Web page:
Senior Communications Manager
WRF Represents Amicus in Briefing that Leads to Key Victory in Massachusetts High Court
The Supreme Judicial Court of Massachusetts, applying Massachusetts law, has refused an effort by policyholder advocates to apply to insurance contract disputes a broad exception to the longstanding American Rule that each side in litigation must bear its own attorneys fees. Wilkinson, et al. v. Citation Insurance Co., et al., SJC-09683 (Mass. Nov. 17, 2006). On behalf of WRF client the Complex Insurance Claims Litigation Association (CICLA), WRF attorneys Laura A. Foggan and John C. Yang filed an amicus curiae brief in support of the insurer with respect to the attorneys' fees issue. Many of the arguments made in WRF's brief were adopted by the Massachusetts high court in its important ruling in this case.
In Wilkinson, the court first ruled that auto racing equipment damaged in a fire was not used for a "business purpose," and therefore was not subject to a separate, lower coverage limit under a homeowners policy. Having found an indemnity obligation that the insurer had disputed, the court then turned to the question of the policyholders' recovery of attorneys' fees. In a closely-watched case, which the Massachusetts Supreme Judicial Court took for review directly from the trial court on its own motion, the court ruled that policyholders were not entitled to attorneys' fees associated with establishing the insurer's duty to indemnify, even though an exception to the American Rule had been recognized under Massachusetts law for policyholder fees in cases involving litigation of an insurer's wrongful failure to defend a suit against the policyholder.
After affirming the court below on the coverage issue, the Massachusetts high court then reversed the trial court's extension of the exception to the American Rule (under which each litigant bears his own legal expenses) in duty to defend insurance cases to cases concerning the duty to indemnify. In particular, the court rejected the policyholders' suggestion that they were entitled to attorneys' fees given the "special relationship" between an insurer and its policyholder. The court agreed that litigating to obtain coverage could reduce benefits, but noted that "the converse is also true; an insurer who successfully litigates a decision to deny coverage also loses contract value because of the need to expend funds to keep from paying for coverage it did not agree to provide." The court recognized that, with the application of the American Rule, there is always a chance that "one or both parties will come out less than economically whole."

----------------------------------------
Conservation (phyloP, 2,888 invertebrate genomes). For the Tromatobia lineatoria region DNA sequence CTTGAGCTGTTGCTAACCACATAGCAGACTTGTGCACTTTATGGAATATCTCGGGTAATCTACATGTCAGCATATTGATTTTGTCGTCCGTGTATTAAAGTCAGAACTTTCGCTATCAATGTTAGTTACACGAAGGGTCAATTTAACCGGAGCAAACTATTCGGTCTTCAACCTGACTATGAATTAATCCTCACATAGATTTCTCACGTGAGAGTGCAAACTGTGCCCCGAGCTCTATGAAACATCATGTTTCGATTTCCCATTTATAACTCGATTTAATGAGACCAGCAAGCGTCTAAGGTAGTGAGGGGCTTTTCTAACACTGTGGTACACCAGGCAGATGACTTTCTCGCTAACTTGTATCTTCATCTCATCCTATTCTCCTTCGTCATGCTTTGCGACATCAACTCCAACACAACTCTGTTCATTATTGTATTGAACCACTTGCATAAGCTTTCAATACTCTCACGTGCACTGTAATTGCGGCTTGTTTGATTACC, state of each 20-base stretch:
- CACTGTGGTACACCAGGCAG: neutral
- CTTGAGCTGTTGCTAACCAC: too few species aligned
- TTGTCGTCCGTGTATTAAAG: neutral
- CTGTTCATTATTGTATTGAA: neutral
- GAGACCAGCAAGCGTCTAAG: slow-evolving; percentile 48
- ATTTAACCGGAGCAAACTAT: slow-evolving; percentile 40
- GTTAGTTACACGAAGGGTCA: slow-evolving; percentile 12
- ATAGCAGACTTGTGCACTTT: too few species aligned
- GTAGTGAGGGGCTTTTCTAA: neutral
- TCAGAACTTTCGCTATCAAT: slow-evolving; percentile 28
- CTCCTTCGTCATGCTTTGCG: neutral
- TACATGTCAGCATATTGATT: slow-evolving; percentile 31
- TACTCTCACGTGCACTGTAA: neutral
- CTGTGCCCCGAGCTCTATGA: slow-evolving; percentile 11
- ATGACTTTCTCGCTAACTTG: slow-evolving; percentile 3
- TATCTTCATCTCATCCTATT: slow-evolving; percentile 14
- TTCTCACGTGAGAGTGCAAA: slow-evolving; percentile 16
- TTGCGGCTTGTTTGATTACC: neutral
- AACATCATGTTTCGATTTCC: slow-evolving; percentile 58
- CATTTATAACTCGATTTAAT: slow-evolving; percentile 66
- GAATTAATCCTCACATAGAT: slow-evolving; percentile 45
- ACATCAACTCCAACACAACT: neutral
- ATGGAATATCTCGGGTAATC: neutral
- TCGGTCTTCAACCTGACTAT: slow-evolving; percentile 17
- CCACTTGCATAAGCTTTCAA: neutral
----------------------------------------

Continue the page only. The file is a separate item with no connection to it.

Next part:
Further, the Wilkinson court reasoned that, in light of the well-established American rule, an exception in insurance cases would need to rely on a "significant distinction" between insurance and other contracts-a distinction the court could not find. The court rejected the policyholders' contention that bargaining power differences would support such a distinction, observing both that other commercial relationships involved unequal bargaining power and that many insurance transactions involved highly sophisticated buyers. The court also noted the significant statutory and regulatory mechanisms governing insurance transactions and cautioned against judicial modification of these mechanisms. In response to policyholder arguments that, under the American rule, the could be incentives for an insurer to deny coverage where it believed the policyholder would not challenge the decision in court, the court noted that: (1) there were "other statutory and regulatory avenues" available to counter such practices; and (2) most courts confronting the issue had not extended exceptions to the American Rule to actions concerning an insurer's duty to indemnify. It therefore refused to abandon the American Rule for all insurance coverage matters, as policyholders had urged.